Illinois scratches tip of pension iceberg

If the looming public employee pension funding crisis in Illinois were an iceberg heading straight for the ship that is the state, then it appears as though lawmakers in Springfield are prepared to take action that is roughly equivalent to shaving an icecube off of the frozen mass. Today, the Illinois House of Representatives may consider a bill that will reduce pension benefits for thousands of future police and firefighters, but ignores current retirees and the costs their pensions impose on the system.

While this bill might sound like a major reform, it is anything but one. Notably, SB 3538 would cap the maximum salary on which a pension can be based at $106,800 and use an employee's average final salary, rather than the employee's "last day" salary, to calculate the pension. This is a positive development. But the bill's provisions only apply to future employees and retirees, which means the bill does nothing to move the state's retirees away from the antiquated, costly defined-benefit plans currently in use in Illinois to the defined-contribution plans, such as 401(k)s, used in the private sector and an increasing number of states. The lack of any such reforms is troubling, given that current retirees and their pensions are where the major costs lie, not necessarily with employees who have not yet been hired. As Larry Morrissey, the Mayor of Rockford, put it, “What about all the existing employees and existing retirees? We’re debating about what’s going to happen with future employees when we’re not doing any hiring."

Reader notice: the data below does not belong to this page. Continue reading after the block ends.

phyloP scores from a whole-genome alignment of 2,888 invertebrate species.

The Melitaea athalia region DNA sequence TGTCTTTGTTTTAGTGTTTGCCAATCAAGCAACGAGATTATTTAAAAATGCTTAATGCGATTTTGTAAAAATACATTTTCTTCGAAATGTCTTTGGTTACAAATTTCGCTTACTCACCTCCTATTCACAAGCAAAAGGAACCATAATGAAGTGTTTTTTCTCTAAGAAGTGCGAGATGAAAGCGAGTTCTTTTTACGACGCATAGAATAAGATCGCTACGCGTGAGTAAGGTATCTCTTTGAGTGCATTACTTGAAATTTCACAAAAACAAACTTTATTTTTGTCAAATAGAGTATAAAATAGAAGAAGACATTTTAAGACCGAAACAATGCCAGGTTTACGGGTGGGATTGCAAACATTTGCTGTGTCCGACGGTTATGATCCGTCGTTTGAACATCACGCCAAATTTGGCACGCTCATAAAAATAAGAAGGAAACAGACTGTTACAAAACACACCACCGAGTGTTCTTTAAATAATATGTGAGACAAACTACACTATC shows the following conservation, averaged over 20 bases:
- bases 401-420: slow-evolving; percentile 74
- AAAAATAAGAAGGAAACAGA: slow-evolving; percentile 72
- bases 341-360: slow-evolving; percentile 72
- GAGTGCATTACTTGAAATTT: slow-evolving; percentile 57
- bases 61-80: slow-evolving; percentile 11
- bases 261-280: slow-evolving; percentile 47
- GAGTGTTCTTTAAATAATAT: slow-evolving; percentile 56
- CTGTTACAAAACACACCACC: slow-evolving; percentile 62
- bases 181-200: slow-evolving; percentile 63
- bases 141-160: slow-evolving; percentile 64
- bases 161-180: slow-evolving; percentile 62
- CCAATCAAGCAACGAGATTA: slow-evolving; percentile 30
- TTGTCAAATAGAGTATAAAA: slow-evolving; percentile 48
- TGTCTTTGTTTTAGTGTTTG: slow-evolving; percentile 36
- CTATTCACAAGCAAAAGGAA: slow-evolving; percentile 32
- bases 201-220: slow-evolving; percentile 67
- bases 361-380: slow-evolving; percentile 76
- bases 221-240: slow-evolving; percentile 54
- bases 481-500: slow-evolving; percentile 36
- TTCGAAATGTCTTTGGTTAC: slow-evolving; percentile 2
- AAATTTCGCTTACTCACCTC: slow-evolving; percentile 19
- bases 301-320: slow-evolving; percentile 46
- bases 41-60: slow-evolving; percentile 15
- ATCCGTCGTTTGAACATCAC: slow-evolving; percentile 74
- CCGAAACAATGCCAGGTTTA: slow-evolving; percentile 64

As Illinois is Broke points out, for FY2011, Illinois faces a projected budget deficit of $14-15 billion and total debt of around $160 billion. About $130 billion of that debt is related to public employee pension costs, which amount to a cost of $25,000 per Illinois household and serve as a heavy weight on the state's credit rating. Without credit to borrow billions, the state would be unable to finance its operations.

Illinois lawmakers need to get serious about pension reform. That means the General Assembly needs to consider major pension reforms, not half-measures that sound important but do not address the cost drivers of pensions. Lawmakers also need to do this soon, before the approaching iceberg hits.